The Berges de Seine (the Banks of the River Seine) describes the area striping the river Seine, which bisects the city into the Right Bank and Left Bank. As such, the parts worth visiting span several different neighborhoods and arrondissements. Let’s break it down in a way that makes it easy to pick and choose without wandering. (Although Paris is THE city for the wanderer…)
The Waterfront is a State of Mind.
You know how it is, the weather is just right… when you want to be on the waterfront you want to be on the waterfront .
It’s a human impulse dating back to single-celled organisms struggling forth from the muck in search of a good French guinguette (open air resto-bar) and a frosty beer in July.
Yet the waterfront is the great unifier — where all walks of Parisian life stake a spot for a picnic or kick off their shoes and take in the sun.
When the weather is nice, the Berges du Seine are simply the place to be. (Or even when it’s not so nice…). To be free of cars and just watching Paris throw it’s green and it’s gold against the water and the water respond to Paris with glitter and light …When I catch those moments — that’s when I feel like the luckiest girl alive.
These are fundamental human urges: to picnic, to bike, to have dinner on a peniche — a boat moored to the dock. Or to rollerblade, a thing that’s bringing even more 90’s back to Paris than all the mom jeans ever could (I just bought actual 1980‑s rainbow roller skates so watch out for me I might mow you down….2020 made me WEIRD.)
Bonjour, East Side
The East waterfront, from around the Hôtel de Ville to Gare d’Austerlitz and Bibliothèque Mitterand, are where you’ll find the peniche scene in full force (well, unless you venture to the hidden — to outsiders — nooks and crannies of Paris like the Canal Ourcq scene).
A peniche is a long, sturdy, river boat made for narrow French waterways that, in Paris, is often permanently retired from freight hauling, and has been moored to a neighborhood with a robust nightlife. In true Parisian style, many have been turned into places to eat and drink, or to dance and take in art and cinema. (As we mostly inhabit micro-apartments like Hong Kongaise or New Yorkers, we are mostly found out of our homes. )
The East side of the Berges de Seine has more contemporary architecture and bars catering to students, like the Crous peniche and guingette, the vibe is more of the youthful ruckus that comes with cheap drinks and everyone gunning to get laid instead of getting Michelin stars…
Can you see the Eiffel Tower? Now it’s time to get picky as many of the places you see will be targeted at tourists. Only the Eiffel Tower itself gets a pass for this, obviously you need to go there right? But who wants to spend €12 on a cup of tea?
Most of the restaurants near the Hôtel de Ville (3rd arrondissement) side of the Berges are overpriced and mediocre but great for a drink when the sun is setting — you’ll feel like the luckiest human alive when the summer sun sets in an orange sherbet Paris sky (at least I do.) But again, wine is a factor so who is to judge what kind of episode this is… a glass of rosé in hand and a spot on the water, what more could you ask for?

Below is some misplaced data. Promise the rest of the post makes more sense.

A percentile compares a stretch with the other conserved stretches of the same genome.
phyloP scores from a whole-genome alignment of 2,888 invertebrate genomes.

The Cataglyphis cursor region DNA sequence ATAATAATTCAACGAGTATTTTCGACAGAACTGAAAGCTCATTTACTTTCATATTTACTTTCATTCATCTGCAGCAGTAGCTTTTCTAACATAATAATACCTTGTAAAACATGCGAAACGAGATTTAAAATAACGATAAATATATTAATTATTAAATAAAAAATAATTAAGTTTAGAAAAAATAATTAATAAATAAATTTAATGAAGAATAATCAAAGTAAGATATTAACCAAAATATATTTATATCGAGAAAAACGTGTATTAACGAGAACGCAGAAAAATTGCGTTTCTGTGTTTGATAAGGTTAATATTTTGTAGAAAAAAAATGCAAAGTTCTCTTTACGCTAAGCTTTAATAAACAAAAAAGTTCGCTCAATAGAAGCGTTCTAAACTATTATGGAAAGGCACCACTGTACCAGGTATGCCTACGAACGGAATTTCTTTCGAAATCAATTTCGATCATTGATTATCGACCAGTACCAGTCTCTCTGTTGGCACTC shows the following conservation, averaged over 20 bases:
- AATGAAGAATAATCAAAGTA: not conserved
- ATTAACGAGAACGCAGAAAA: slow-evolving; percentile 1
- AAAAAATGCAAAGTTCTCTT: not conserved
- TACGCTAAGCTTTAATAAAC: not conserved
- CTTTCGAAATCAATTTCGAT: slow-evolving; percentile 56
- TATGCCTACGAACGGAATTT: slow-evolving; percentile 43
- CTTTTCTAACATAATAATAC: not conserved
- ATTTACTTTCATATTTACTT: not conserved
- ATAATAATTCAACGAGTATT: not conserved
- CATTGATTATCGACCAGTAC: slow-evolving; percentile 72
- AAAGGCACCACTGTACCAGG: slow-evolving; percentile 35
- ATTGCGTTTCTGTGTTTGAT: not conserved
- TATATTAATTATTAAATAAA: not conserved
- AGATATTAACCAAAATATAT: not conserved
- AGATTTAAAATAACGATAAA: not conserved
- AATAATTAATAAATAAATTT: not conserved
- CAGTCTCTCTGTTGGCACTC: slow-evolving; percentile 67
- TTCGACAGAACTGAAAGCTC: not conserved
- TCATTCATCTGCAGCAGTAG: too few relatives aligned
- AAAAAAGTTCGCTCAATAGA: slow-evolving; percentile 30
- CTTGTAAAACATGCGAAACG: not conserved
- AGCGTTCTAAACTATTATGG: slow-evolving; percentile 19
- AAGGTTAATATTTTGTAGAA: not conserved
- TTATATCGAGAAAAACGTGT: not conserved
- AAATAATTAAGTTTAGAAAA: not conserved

As I mentioned, for better dining options venture up (or down, as it were) and away from the waterfront as it’s not known for the best food. And why waste even one meal in Paris where you just have to know where to look to find memorable meals at every price point. (No joke…)
For more and better dining, if you are near Hôtel de Ville (3rd/2nd arr.) walk northwards, just past the Hôtel de Ville (which is not a hotel at all but our City Hall where Anne Hidalgo, our first female mayor, rules with an iron fist. Totally j/k she’s cool. She’s responsible for damn-near turning Paris into Amsterdam. For bike lanes…not drugs. Sorry to get you excited, we got hugs not drugs. Still a bit conservative here in that regard… )
Above the Berges de Seine in the center of the city, the splendor of two of Paris’ best neighborhoods for food awaits you: Chatelet/Les Halles (the ancient “belly” of Paris) and Le Marais, the historic/gay/Jewish/fashion district (talk about intersectionality).
If you are closer to the Eiffel Tower, venture towards the little “food-truck »-style restaurant shacks just east of the Pont Alexandre III bridge (Brittany crêpes and Jampi ice cream are our #1 choice at Food Briezh) . (Skip the Alexandre III restaurant, they changed owners during the recent world ~excitement~ and now it’s not as good as it was. (It’s Paris, don’t sacrifice even one lunch to mediocrity…)
If you are near Alexandre III bridge, lunch at the Petit Palais is an unfussy, place-your-order-at-the-counter-affair, but in the garden of a museum-palace so, yeah, it’s plastic-tray but Paris-style. (Lunch only and yay the museum is free.)
For a more classic, sit-down experience, venture southwards and inland towards the Fontaine de Mars on Rue St. Dominique — that’s where the locals are hiding from the tourists! Especially at Les Cocottes de Cristian Constant. I personally love sitting at one of the spots around the fountain. There are little pockets for the locals, even near the world’s most famous monument! Act like you belong…